Everything that sounds good isn’t necessarily in your best interest. The operation of diploma mills enforces the reason that doing your homework on prospective post-secondary schools is important. Take a look at some facts about these institutions and learn how you can avoid them.
1. What are diploma mills?
The United States Department of Education (USDE) describes diploma mills, or degree mills, as fraudulent degree-granting institutions that aren’t supervised by a state or professional organization. In other words, these are fake institutions that are more concerned with getting consumers’ money under the guise of offering credible education.
Diploma mills exist to feed on the vulnerabilities of consumers. They make lofty promises regarding the education they provide and often have lower enrollment standards than most legitimate institutions. As are a result, students are required to purchase textbooks and other relevant supplies, but engage in little to no study. Degrees from diploma mills are therefore not an acceptable demonstration of competency in any field of interest, and most employers consider graduates of these institutions unfit to be part of their organization.
2. How can you differentiate a diploma mill from an accredited institution?
False Claims of Accreditation
Diploma mills are licensed to be in operation but use their licensure as a means to convey proper accreditation. To make their claims believable, they inform the public that they’re recognized by fake accrediting agencies that possess names that are similar to reputable agencies.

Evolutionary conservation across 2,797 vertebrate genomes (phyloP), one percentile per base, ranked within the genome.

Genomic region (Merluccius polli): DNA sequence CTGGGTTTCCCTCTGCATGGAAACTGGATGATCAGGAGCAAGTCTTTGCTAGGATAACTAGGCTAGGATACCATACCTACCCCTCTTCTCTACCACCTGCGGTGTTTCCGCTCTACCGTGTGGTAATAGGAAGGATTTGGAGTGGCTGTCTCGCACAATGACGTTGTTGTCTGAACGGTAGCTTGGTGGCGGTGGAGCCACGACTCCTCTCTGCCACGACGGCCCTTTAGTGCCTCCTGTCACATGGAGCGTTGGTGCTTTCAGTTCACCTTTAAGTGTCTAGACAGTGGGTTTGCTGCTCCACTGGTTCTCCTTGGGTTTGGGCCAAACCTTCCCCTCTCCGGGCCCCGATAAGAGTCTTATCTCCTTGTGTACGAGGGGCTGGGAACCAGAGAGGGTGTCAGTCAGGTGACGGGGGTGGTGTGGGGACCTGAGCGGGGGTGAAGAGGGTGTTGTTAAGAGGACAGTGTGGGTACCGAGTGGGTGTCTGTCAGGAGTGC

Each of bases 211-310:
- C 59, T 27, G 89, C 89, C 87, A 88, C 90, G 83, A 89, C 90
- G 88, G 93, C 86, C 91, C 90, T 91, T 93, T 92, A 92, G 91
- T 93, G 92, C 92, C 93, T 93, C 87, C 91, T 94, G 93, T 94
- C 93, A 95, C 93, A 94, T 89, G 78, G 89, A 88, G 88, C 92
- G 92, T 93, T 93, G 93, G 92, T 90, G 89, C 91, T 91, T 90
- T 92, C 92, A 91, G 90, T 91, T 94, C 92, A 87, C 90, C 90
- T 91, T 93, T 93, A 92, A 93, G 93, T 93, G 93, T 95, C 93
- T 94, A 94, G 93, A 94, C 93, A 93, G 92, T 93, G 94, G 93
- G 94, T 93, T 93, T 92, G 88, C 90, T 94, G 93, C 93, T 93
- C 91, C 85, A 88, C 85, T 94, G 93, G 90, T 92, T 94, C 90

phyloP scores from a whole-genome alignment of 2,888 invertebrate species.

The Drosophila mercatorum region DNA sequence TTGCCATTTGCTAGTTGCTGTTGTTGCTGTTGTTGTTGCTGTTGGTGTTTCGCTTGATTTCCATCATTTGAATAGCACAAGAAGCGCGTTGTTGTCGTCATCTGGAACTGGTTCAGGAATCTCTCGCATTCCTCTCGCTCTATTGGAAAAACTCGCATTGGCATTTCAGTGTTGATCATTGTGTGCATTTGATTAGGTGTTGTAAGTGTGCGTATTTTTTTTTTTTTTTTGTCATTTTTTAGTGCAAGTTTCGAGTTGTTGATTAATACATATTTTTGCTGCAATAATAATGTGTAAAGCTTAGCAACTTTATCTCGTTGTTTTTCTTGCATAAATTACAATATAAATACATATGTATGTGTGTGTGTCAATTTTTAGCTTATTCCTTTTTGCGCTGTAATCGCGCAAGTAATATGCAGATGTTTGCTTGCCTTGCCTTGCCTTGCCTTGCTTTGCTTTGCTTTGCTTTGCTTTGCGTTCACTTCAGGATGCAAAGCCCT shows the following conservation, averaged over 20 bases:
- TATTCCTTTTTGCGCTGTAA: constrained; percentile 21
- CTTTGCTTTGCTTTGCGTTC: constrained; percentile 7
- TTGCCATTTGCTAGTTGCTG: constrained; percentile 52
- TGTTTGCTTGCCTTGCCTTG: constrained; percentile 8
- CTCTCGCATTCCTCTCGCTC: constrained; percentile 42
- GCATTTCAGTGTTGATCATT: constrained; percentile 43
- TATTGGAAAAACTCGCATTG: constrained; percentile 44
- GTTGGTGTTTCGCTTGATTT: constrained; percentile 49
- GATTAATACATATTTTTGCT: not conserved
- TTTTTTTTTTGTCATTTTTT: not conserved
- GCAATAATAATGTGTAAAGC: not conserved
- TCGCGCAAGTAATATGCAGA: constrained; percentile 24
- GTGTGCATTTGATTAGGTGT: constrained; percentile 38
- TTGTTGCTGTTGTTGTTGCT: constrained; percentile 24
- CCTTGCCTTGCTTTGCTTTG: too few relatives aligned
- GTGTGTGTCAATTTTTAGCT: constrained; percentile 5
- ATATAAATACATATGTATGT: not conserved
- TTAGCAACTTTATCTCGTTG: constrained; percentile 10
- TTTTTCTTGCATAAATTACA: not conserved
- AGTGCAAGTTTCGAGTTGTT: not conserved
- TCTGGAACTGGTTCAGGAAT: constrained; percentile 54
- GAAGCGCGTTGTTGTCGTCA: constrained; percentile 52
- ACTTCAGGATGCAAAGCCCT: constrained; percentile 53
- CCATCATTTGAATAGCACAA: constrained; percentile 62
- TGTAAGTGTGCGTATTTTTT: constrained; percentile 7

Many of the made-up agency names are modeled after legitimate British agencies since the UK often provides quality education in several regions of the world. Diploma mills also frequently give themselves names that are similar to well-known institutions.
Unrealistic Time Frames for Degree Programs
Fraudulent institutions may boast that their degree programs take less time than those of other schools. Keep in mind that the time frame is usually grossly exaggerated. For example, if a certificate normally requires 1 year of full-time study at most institutions, diploma mills may offer the same program with an estimated time length of 3 to 6 months.
No Physical Location
Most diploma mills do not have a real headquarters or main building that they operate from. Instead, their website often provides a post office box number or suite number as the contact address.
Students that enroll in these kinds of institutions may have little or no interaction with faculty members or peers. While accredited online schools are attractive because of their web-based programs, most of them still require some form of human contact via email, tutorials, web conferences or phone calls.
Life Experience Degrees
Many diploma mills also offer degrees in life experience as well. Legitimate schools may list life or work experience as one of the requirements for enrolling in a program, but the fact is that schools which offer degrees solely for past experience are looking to take your tuition without providing anything valuable in exchange.
Accredited institutions charge consumers on a per-course or per-credit basis, whereas unaccredited schools wrongfully charge students on a per-degree basis.
3. What are the legal repercussions surrounding diploma mills?
Unlike some countries, the U.S. doesn’t have a law that incriminates diploma mills. However, many states have passed bills that prohibit the use of illegitimate degrees from unaccredited schools. That said, graduates from these kinds of institutions are held accountable for their association with diploma mills. The biggest penalty, of course, comes when a potential employer compares your degree to another applicant’s degree from a properly accredited school.